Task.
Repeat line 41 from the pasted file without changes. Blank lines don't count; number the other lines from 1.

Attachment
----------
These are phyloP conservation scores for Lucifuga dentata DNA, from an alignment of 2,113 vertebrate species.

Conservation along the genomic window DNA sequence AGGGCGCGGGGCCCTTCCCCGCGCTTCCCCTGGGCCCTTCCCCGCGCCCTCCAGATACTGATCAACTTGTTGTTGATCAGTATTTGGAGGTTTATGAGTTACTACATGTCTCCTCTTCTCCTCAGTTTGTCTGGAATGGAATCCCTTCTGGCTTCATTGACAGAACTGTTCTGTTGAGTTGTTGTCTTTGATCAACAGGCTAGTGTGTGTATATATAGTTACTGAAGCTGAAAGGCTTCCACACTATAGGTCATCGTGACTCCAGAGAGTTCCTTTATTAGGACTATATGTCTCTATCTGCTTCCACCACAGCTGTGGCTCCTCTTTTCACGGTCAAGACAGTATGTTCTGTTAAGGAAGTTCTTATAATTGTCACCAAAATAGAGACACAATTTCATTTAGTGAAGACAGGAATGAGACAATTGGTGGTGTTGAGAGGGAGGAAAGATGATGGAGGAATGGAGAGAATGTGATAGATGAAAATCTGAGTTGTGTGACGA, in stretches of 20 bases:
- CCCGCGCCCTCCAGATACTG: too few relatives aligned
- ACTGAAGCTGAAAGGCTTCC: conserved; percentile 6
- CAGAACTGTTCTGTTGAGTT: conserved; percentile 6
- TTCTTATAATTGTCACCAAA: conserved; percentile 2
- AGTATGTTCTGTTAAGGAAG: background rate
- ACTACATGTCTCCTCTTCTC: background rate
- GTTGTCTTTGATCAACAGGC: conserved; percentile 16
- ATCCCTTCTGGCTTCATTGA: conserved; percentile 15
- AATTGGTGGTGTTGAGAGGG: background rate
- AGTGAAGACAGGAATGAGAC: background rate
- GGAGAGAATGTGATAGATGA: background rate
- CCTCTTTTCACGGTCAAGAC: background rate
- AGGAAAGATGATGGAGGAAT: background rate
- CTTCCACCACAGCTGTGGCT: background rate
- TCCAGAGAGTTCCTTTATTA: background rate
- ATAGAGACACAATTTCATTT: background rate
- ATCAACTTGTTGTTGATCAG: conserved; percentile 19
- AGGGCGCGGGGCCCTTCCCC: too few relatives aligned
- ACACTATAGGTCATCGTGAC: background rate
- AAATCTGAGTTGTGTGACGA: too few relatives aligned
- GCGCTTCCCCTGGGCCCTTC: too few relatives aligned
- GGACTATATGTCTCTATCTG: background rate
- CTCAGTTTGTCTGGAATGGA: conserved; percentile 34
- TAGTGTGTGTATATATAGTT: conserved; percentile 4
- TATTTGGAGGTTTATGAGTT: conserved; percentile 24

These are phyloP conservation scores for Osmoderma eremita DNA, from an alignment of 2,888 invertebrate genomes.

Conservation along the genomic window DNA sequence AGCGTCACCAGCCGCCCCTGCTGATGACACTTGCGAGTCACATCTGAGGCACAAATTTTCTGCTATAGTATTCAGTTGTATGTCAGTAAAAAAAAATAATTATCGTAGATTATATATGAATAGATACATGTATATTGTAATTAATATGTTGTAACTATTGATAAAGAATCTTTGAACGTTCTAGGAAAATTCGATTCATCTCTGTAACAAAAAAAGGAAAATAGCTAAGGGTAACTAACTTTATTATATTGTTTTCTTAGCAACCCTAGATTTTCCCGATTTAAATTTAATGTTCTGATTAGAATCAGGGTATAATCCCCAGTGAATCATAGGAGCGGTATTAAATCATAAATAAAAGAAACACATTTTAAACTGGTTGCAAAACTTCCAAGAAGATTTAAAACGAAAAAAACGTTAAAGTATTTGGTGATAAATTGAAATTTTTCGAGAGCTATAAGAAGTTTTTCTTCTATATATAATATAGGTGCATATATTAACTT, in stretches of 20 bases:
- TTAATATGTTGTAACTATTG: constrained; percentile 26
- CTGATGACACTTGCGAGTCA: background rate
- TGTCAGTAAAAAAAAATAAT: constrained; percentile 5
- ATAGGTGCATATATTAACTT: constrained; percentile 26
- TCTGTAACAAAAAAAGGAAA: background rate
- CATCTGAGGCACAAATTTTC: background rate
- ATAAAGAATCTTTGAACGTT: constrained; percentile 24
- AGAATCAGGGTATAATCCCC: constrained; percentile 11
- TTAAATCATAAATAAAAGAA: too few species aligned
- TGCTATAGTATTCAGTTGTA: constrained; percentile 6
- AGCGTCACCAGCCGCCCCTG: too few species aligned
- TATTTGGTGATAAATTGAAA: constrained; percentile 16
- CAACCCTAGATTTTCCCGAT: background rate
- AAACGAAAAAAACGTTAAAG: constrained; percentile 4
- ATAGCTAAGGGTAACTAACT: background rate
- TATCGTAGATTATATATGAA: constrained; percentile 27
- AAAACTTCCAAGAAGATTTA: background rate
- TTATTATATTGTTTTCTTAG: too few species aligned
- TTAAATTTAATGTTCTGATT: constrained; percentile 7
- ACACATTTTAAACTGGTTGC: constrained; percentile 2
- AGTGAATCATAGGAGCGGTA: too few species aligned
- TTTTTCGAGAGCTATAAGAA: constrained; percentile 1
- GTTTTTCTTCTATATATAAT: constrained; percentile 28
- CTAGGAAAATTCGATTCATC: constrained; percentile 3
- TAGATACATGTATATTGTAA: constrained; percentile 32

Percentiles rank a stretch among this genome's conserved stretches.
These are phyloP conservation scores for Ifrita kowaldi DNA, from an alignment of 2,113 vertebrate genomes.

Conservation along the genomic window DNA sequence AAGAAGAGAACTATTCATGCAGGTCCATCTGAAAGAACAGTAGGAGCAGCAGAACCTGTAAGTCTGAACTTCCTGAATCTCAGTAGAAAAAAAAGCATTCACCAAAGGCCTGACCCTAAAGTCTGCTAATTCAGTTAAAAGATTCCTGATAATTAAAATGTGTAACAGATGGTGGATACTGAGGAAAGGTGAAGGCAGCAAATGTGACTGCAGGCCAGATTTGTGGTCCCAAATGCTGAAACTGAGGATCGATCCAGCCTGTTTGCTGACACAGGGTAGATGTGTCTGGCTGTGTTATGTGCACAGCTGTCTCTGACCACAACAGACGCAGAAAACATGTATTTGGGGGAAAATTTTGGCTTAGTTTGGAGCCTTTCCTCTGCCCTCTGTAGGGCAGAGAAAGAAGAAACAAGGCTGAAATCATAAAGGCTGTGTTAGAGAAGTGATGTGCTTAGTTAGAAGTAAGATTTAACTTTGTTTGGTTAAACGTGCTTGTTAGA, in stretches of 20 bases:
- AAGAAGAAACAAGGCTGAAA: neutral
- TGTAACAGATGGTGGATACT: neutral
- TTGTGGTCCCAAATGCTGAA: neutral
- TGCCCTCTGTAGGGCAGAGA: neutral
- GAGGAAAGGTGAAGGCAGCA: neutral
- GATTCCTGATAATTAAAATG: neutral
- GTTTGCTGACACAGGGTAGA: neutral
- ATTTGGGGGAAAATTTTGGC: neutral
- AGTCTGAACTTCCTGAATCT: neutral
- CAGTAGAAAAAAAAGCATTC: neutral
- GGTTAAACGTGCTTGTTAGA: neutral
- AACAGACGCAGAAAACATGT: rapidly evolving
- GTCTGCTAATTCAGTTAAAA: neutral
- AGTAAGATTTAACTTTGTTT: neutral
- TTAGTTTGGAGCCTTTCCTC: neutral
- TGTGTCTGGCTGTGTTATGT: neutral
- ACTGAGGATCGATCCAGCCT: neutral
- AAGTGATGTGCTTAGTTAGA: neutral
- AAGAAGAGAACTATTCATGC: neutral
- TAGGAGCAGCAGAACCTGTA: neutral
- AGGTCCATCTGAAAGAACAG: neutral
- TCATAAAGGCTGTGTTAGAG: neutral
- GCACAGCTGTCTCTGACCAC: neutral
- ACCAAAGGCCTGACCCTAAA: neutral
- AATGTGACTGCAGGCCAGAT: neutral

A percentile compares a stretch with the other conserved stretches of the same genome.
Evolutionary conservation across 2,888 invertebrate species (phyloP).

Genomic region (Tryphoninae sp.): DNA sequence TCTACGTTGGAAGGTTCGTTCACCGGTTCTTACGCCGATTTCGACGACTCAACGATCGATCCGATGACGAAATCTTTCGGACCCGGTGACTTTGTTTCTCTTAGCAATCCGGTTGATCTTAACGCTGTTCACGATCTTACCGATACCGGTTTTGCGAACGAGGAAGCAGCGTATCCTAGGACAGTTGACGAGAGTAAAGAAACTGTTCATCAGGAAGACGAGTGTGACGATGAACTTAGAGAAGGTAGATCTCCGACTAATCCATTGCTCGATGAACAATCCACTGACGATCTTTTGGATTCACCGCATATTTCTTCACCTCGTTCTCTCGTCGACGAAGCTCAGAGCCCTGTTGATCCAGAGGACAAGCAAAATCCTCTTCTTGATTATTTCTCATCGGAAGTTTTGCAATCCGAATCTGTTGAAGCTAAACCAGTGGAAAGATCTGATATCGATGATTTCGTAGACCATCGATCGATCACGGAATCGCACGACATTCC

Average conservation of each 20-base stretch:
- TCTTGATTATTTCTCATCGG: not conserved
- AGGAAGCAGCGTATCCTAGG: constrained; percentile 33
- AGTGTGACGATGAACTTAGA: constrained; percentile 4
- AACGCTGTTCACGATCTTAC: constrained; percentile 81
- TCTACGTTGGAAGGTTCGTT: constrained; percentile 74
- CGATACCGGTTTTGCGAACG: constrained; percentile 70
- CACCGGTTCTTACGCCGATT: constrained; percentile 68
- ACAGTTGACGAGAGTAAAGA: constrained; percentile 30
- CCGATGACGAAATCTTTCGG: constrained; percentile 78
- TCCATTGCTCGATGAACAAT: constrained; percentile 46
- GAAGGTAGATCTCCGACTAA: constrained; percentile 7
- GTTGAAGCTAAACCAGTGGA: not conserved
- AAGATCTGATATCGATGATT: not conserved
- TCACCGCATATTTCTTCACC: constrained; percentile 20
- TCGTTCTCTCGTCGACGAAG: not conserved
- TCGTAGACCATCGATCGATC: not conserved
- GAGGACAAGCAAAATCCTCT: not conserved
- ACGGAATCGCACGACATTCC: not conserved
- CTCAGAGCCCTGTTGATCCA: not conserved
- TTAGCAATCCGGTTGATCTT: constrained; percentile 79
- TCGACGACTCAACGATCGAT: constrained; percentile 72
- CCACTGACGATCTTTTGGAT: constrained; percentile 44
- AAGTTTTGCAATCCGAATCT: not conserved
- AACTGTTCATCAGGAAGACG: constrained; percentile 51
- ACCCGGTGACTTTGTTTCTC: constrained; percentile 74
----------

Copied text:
- TATTTGGTGATAAATTGAAA: constrained; percentile 16